Thursday, March 19, 2015

Carson Descendants of Jane Livingston and William Carson of West Bethany, NY, By Pat Kinsella Herdeg

Family Reunion, 1930

Harold Spencer Jr., grandson of Anna Carson Spencer, sent us this wonderful Carson family reunion picture.
Anna, younger sister to our Emma Carson Taylor, married Samuel Spencer. They had three children: Helen Spencer Weber, Harold Spencer, and Harriet Spencer Washburn.

Here are the people in the picture that between Harold Spencer Jr. and CB Taylor Kinsella, we know:
Click on picture to make it larger and easier to see!
Carson Family Reunion:
We believe it is 1930, as Ethel Baker Taylor is holding a baby which must be Harold (born May 1930), all other siblings are there.
People we can identify:

  • ·         Standing on the far left is Harold Spencer (father to our correspondent, Harold Spencer Jr.)
  • ·         Standing third from left is Moore Washburn (husband of Harriet Spencer Washburn)
  • ·         Peeking over Moore’s left shoulder is Harriet Washburn
  • ·         Standing fourth from left is Anna Carson Spencer (grandmother of Harold Spencer Jr.)
  • ·         Standing next to Anna Spencer is Clara Taylor Burt (sister of Lloyd)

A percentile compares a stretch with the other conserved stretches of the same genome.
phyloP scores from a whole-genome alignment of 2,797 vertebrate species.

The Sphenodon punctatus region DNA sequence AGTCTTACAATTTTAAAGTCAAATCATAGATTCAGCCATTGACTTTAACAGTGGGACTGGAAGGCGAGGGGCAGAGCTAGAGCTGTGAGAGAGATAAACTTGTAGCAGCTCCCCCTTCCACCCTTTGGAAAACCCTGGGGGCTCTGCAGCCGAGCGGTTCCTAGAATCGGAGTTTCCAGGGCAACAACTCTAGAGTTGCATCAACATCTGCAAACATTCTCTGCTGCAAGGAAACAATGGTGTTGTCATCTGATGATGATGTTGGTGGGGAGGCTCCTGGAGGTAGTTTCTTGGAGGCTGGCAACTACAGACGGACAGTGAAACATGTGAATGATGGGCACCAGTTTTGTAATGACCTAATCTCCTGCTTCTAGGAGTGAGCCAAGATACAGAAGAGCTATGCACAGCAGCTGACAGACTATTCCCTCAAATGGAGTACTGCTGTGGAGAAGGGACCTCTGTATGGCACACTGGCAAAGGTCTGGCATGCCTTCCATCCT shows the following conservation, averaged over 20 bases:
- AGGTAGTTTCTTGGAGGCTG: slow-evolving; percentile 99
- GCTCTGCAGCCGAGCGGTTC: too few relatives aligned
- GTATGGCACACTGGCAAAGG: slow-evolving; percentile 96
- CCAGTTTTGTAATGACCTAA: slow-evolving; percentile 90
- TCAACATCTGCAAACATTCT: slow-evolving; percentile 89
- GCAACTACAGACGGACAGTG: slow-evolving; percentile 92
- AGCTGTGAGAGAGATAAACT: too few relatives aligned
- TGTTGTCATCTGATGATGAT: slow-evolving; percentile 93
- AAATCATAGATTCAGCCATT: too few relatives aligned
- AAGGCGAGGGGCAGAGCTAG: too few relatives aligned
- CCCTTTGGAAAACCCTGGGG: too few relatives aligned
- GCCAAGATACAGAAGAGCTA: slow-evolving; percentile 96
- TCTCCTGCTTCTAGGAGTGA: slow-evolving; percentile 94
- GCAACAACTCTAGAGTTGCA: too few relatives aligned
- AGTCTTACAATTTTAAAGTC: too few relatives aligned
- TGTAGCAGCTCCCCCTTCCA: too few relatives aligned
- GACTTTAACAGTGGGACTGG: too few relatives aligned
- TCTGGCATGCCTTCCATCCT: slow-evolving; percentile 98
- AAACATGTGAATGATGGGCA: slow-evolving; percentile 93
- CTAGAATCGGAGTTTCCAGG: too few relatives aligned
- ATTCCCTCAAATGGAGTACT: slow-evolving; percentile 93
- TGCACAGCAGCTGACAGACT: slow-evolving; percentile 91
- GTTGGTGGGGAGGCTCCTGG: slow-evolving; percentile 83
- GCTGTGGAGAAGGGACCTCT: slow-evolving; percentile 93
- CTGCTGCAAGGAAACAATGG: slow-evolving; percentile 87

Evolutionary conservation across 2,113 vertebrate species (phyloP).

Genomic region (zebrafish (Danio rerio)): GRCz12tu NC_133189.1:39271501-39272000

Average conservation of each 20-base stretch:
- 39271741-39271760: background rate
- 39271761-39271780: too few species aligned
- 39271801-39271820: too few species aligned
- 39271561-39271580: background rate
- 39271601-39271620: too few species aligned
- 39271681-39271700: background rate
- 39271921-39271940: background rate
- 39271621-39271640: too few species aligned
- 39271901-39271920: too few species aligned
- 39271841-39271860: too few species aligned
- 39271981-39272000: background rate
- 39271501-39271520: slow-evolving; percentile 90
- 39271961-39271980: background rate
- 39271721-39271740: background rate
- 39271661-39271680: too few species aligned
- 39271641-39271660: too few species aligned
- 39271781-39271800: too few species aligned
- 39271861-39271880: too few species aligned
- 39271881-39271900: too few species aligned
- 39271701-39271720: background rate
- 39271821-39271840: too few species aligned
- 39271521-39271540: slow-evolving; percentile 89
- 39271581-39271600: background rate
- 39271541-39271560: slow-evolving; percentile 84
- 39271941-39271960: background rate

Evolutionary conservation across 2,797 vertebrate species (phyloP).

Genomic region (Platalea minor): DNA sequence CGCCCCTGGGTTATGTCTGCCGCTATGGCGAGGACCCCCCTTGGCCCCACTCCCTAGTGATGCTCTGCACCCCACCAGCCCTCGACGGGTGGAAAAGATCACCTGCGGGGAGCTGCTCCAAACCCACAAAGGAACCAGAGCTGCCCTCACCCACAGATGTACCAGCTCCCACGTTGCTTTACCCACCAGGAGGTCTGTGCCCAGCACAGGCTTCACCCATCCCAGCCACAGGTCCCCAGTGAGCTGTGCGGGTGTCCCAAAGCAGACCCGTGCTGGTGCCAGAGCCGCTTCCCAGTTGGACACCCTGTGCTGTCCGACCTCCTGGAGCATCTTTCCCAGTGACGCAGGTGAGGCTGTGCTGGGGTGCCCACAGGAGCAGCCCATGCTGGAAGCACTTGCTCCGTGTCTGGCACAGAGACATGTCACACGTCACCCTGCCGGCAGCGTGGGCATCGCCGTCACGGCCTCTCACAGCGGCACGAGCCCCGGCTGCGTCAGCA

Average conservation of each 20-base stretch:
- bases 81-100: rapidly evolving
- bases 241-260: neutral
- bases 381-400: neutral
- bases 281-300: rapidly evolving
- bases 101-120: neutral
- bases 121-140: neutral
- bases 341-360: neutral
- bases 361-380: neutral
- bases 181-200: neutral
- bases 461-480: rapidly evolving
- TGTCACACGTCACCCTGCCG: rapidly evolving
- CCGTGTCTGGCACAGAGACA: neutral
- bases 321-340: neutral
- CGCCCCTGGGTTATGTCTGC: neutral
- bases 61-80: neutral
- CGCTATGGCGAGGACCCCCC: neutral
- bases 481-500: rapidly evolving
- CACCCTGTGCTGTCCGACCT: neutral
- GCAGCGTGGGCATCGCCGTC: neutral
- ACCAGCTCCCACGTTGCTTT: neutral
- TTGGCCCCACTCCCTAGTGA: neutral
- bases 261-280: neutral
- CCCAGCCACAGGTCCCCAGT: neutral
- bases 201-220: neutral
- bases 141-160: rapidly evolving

• ·         Behind Clara Taylor Burt is her brother, Leon Taylor (brother of Lloyd)
  • ·         Standing next to Clara Burt is Florence Taylor Doran (sister of Lloyd) holding one year old Tom Doran
  • ·         Next to Florence is Emily Carr Taylor (second wife of B.W.). The man behind Emily is B.W. Taylor
  • ·         Sitting far right in dark suit is Jim Weber, husband of Helen Spencer Weber
  • ·         Sitting third from right is Helen Spencer Weber
  • ·         Sitting center in light suit is Sam Spencer
  • ·         Sitting third from left is Lloyd Taylor (just in front of first standing row)
  • ·         Woman sitting next to Lloyd is his wife, Ethel Baker Taylor, holding baby Harold
  • ·         Girl  sitting next to Ethel is Esther Taylor
  • ·         Next to Esther Taylor is Doris Taylor (right behind Sam Spencer)
  • ·         Little girl two in front of Lloyd Taylor is Lucille Taylor-next to her is most likely Arnon Taylor—there is only a shock of hair showing
    •   Girl between Ethel and Lloyd, and holding Lucille, is their  daughter Ruth Taylor
  • ·         Dick Doran must be there if his mother and younger brother is—most likely the boy next to Ruth (and right below his brother in his mother’s arms).

Anyone YOU know? Please leave a comment and let us know! Thanks.

Monday, March 2, 2015

STORMS By Evelyn Taylor

Evelyn Taylor again writes for us. She was married to Bryant Taylor, son of Floyd Taylor, twin brother to Lloyd.

 Bryant and Evelyn Taylor

The years that we lived on West Main Road provided us with many experiences with ice storms and blizzards.  That period from 1946 to 1968 was one of record-breaking winter storms, and "We were there."

In 1946 we lived in an 1850 gray, limestone, Federal style house which had been made into two apartments.  Bryant and I and his brother Rex and his wife Dene lived side by side.  The fellows were just returned from World War II, and we were starting our lives at last with civilian jobs and new homes, complete with brand new furnishings.  It was an exciting time!